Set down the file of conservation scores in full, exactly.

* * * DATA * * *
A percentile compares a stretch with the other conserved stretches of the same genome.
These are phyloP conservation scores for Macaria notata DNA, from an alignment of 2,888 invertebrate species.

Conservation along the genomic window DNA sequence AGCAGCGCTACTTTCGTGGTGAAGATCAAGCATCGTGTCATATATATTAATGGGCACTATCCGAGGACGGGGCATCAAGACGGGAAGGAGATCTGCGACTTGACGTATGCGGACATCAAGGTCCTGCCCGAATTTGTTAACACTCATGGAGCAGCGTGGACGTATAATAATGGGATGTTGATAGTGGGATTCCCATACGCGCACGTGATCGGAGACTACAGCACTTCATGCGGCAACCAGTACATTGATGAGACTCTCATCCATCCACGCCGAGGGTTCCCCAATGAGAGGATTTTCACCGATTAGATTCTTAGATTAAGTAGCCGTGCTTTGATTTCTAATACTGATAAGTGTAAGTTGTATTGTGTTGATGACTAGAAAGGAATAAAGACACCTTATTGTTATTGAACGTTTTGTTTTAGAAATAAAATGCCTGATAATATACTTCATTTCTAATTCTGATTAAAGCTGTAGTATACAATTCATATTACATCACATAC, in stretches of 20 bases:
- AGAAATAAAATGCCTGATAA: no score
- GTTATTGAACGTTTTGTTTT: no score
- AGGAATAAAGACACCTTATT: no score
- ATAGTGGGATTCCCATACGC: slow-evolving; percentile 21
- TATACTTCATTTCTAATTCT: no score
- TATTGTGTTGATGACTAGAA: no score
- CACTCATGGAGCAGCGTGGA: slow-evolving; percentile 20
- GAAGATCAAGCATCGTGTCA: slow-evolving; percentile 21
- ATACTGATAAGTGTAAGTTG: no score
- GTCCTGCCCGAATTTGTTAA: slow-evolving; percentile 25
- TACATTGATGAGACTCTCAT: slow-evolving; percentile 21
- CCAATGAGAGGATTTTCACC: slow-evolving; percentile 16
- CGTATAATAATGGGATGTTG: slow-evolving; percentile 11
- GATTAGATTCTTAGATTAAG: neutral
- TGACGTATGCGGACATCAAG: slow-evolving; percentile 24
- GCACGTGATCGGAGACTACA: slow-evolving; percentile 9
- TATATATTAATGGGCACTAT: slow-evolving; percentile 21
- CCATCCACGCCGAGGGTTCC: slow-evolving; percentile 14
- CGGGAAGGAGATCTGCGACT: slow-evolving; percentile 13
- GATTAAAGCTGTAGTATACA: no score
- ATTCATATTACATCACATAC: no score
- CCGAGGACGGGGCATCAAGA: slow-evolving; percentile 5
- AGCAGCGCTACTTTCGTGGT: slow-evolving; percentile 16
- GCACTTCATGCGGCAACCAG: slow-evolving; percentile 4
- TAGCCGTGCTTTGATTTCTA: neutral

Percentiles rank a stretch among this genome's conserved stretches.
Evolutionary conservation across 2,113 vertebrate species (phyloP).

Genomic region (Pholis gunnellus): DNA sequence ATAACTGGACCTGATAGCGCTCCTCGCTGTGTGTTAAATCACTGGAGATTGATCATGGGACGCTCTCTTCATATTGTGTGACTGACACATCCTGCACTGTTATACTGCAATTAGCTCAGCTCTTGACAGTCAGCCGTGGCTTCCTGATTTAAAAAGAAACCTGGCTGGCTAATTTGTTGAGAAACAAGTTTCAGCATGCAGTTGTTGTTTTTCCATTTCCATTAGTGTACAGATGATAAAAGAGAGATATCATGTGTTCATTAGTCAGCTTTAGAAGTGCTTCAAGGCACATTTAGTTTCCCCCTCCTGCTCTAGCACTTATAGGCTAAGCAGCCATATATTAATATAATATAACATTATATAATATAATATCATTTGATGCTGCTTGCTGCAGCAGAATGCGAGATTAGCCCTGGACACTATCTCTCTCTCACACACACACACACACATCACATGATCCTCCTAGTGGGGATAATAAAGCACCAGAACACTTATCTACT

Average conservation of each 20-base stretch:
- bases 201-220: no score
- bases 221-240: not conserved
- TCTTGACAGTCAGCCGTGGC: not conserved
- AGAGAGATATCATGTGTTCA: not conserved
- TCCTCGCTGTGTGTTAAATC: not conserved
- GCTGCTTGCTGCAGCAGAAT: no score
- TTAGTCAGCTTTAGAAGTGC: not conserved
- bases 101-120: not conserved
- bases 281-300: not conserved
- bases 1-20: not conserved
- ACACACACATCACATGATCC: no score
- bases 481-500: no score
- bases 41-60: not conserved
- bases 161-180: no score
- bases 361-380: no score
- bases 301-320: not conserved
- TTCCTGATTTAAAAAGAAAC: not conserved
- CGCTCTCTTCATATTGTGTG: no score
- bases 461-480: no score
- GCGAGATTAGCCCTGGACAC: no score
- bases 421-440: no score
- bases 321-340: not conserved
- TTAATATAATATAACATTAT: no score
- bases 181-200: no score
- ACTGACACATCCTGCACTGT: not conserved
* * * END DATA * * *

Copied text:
A percentile compares a stretch with the other conserved stretches of the same genome.
These are phyloP conservation scores for Macaria notata DNA, from an alignment of 2,888 invertebrate species.

Conservation along the genomic window DNA sequence AGCAGCGCTACTTTCGTGGTGAAGATCAAGCATCGTGTCATATATATTAATGGGCACTATCCGAGGACGGGGCATCAAGACGGGAAGGAGATCTGCGACTTGACGTATGCGGACATCAAGGTCCTGCCCGAATTTGTTAACACTCATGGAGCAGCGTGGACGTATAATAATGGGATGTTGATAGTGGGATTCCCATACGCGCACGTGATCGGAGACTACAGCACTTCATGCGGCAACCAGTACATTGATGAGACTCTCATCCATCCACGCCGAGGGTTCCCCAATGAGAGGATTTTCACCGATTAGATTCTTAGATTAAGTAGCCGTGCTTTGATTTCTAATACTGATAAGTGTAAGTTGTATTGTGTTGATGACTAGAAAGGAATAAAGACACCTTATTGTTATTGAACGTTTTGTTTTAGAAATAAAATGCCTGATAATATACTTCATTTCTAATTCTGATTAAAGCTGTAGTATACAATTCATATTACATCACATAC, in stretches of 20 bases:
- AGAAATAAAATGCCTGATAA: no score
- GTTATTGAACGTTTTGTTTT: no score
- AGGAATAAAGACACCTTATT: no score
- ATAGTGGGATTCCCATACGC: slow-evolving; percentile 21
- TATACTTCATTTCTAATTCT: no score
- TATTGTGTTGATGACTAGAA: no score
- CACTCATGGAGCAGCGTGGA: slow-evolving; percentile 20
- GAAGATCAAGCATCGTGTCA: slow-evolving; percentile 21
- ATACTGATAAGTGTAAGTTG: no score
- GTCCTGCCCGAATTTGTTAA: slow-evolving; percentile 25
- TACATTGATGAGACTCTCAT: slow-evolving; percentile 21
- CCAATGAGAGGATTTTCACC: slow-evolving; percentile 16
- CGTATAATAATGGGATGTTG: slow-evolving; percentile 11
- GATTAGATTCTTAGATTAAG: neutral
- TGACGTATGCGGACATCAAG: slow-evolving; percentile 24
- GCACGTGATCGGAGACTACA: slow-evolving; percentile 9
- TATATATTAATGGGCACTAT: slow-evolving; percentile 21
- CCATCCACGCCGAGGGTTCC: slow-evolving; percentile 14
- CGGGAAGGAGATCTGCGACT: slow-evolving; percentile 13
- GATTAAAGCTGTAGTATACA: no score
- ATTCATATTACATCACATAC: no score
- CCGAGGACGGGGCATCAAGA: slow-evolving; percentile 5
- AGCAGCGCTACTTTCGTGGT: slow-evolving; percentile 16
- GCACTTCATGCGGCAACCAG: slow-evolving; percentile 4
- TAGCCGTGCTTTGATTTCTA: neutral

Percentiles rank a stretch among this genome's conserved stretches.
Evolutionary conservation across 2,113 vertebrate species (phyloP).

Genomic region (Pholis gunnellus): DNA sequence ATAACTGGACCTGATAGCGCTCCTCGCTGTGTGTTAAATCACTGGAGATTGATCATGGGACGCTCTCTTCATATTGTGTGACTGACACATCCTGCACTGTTATACTGCAATTAGCTCAGCTCTTGACAGTCAGCCGTGGCTTCCTGATTTAAAAAGAAACCTGGCTGGCTAATTTGTTGAGAAACAAGTTTCAGCATGCAGTTGTTGTTTTTCCATTTCCATTAGTGTACAGATGATAAAAGAGAGATATCATGTGTTCATTAGTCAGCTTTAGAAGTGCTTCAAGGCACATTTAGTTTCCCCCTCCTGCTCTAGCACTTATAGGCTAAGCAGCCATATATTAATATAATATAACATTATATAATATAATATCATTTGATGCTGCTTGCTGCAGCAGAATGCGAGATTAGCCCTGGACACTATCTCTCTCTCACACACACACACACACATCACATGATCCTCCTAGTGGGGATAATAAAGCACCAGAACACTTATCTACT

Average conservation of each 20-base stretch:
- bases 201-220: no score
- bases 221-240: not conserved
- TCTTGACAGTCAGCCGTGGC: not conserved
- AGAGAGATATCATGTGTTCA: not conserved
- TCCTCGCTGTGTGTTAAATC: not conserved
- GCTGCTTGCTGCAGCAGAAT: no score
- TTAGTCAGCTTTAGAAGTGC: not conserved
- bases 101-120: not conserved
- bases 281-300: not conserved
- bases 1-20: not conserved
- ACACACACATCACATGATCC: no score
- bases 481-500: no score
- bases 41-60: not conserved
- bases 161-180: no score
- bases 361-380: no score
- bases 301-320: not conserved
- TTCCTGATTTAAAAAGAAAC: not conserved
- CGCTCTCTTCATATTGTGTG: no score
- bases 461-480: no score
- GCGAGATTAGCCCTGGACAC: no score
- bases 421-440: no score
- bases 321-340: not conserved
- TTAATATAATATAACATTAT: no score
- bases 181-200: no score
- ACTGACACATCCTGCACTGT: not conserved